A Canadian-owned C-130 Hercules air tanker crashed while fighting bushfires in Australia’s remote southern alpine ranges on Thursday, killing all three of its American flight crew.
The NSW State Premier Gladys Berejiklian confirmed the crash deaths in the state’s Snowy Monaro region, adding few details are currently available as to the circumstances behind the tragedy.
Flight tracking made available later in the day showed the course of the downed aircraft:
RAAF A47-005 P-8A Poseidon as "BLACKCAT 50" currently searching for a missing C-130 Large Air Tanker in the Snowy Mountains region of NSW, Australia. NSW RFS confirmed that a C-130 is currently missing and a SAR operation is taking place. #nswrfs #c130 #coulson #nswfire #aviation pic.twitter.com/n7uhETZhEc
— scanSydney (@scanSydney) January 23, 2020
Coulson Aviation in the U.S. state of Oregon confirmed one of its Lockheed large air tankers left Richmond air force airbase with retardant for a firebombing mission and radar contact was lost over rugged bushland near the national capital Canberra.
It said the accident was “extensive” but had few other details.
Coulson has grounded its large air tanker fleet following the accident, pending a review to rule out any systemic issue, such as a fuel problem.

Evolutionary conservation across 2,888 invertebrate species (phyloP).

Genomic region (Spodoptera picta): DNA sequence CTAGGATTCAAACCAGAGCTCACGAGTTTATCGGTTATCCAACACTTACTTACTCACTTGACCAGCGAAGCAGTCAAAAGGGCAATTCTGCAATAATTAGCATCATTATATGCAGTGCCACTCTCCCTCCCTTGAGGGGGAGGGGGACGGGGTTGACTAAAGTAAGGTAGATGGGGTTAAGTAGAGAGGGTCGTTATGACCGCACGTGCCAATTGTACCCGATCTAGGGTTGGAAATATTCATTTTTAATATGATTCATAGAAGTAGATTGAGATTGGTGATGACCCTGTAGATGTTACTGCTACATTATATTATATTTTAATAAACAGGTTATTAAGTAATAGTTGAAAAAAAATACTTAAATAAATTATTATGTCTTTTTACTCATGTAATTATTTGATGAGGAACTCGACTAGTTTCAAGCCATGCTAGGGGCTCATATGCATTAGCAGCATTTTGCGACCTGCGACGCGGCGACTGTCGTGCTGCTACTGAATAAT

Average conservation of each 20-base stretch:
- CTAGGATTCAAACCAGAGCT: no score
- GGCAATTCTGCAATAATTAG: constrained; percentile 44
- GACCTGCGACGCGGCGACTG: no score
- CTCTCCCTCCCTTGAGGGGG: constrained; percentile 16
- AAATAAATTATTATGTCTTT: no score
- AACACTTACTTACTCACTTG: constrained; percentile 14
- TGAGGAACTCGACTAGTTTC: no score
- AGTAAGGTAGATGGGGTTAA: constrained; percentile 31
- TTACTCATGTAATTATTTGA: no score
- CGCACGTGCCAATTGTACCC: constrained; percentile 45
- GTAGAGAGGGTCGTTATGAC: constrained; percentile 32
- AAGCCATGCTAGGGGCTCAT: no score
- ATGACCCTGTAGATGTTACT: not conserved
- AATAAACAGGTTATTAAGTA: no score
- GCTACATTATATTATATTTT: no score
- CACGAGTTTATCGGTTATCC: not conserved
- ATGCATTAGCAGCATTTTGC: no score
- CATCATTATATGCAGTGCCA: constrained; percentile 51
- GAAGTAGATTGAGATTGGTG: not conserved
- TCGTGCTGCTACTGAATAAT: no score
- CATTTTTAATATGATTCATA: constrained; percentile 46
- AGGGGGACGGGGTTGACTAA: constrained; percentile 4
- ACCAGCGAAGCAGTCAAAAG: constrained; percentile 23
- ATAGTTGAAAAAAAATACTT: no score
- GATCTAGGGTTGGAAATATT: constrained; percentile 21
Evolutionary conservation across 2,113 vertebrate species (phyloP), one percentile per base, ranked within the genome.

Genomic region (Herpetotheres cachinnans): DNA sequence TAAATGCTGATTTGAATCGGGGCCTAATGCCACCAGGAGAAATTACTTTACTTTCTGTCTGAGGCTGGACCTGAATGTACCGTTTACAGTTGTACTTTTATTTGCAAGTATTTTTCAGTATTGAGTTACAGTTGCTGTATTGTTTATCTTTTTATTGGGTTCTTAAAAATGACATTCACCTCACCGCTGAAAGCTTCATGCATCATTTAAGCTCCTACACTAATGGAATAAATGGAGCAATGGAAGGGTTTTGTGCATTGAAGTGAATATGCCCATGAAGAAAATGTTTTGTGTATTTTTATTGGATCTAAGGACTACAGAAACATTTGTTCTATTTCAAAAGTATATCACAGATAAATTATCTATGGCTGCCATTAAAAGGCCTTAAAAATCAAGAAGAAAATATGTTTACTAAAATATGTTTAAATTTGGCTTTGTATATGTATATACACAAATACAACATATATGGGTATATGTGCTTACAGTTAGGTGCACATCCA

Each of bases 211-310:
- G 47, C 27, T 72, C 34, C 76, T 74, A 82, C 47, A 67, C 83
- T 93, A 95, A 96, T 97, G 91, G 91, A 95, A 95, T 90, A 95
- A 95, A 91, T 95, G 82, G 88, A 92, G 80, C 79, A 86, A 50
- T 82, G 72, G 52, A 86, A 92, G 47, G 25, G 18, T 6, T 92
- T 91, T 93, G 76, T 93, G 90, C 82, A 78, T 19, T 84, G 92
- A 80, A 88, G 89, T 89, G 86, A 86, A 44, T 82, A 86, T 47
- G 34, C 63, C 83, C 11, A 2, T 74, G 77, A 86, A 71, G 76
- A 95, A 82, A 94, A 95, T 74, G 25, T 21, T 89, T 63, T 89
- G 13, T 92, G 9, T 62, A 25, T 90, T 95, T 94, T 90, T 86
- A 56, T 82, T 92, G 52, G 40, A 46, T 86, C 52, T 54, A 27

“The only thing I have from the field reports are that the plane came down, it’s crashed and there was a large fireball associated with that crash,” said Rural Fire Service Commissioner Shane Fitzsimmons.
Foreign Minister Marise Payne said she had conveyed Australia’s condolences to U.S. Ambassador Arthur Culvahouse Jr.
“Our hearts go out to their loved ones. They were helping Australia, far from their own homes, an embodiment of the deep friendship between our two countries,” she said in a statement.
“Thank you to these three, and to all the brave firefighters from Australia and around the world. Your service and contribution are extraordinary. We are ever grateful,” she added.
Culvahouse in turn Tweeted his statement:
Statement by Ambassador Culvahouse: pic.twitter.com/w23ioPSZxa
— US Embassy Canberra (@USAembassyinOZ) January 23, 2020
While details remain scarce, one theory is the plane may have been “aerodynamically overloaded”, said Geoffrey Dell, an expert in accident forensics and investigation, told Reuters.
This meant it may have turned or changed altitude too quickly for its load, forcing it to lose altitude sharply.
“It’s designed to operate to certain G (gravity)-limits, and if you go over those, different parts of the structure can be overstressed,” added Dell, a professor at Central Queensland University.
The missing plane was a re-purposed C-130 Hercules, built in 1981 in America by Lockheed Martin.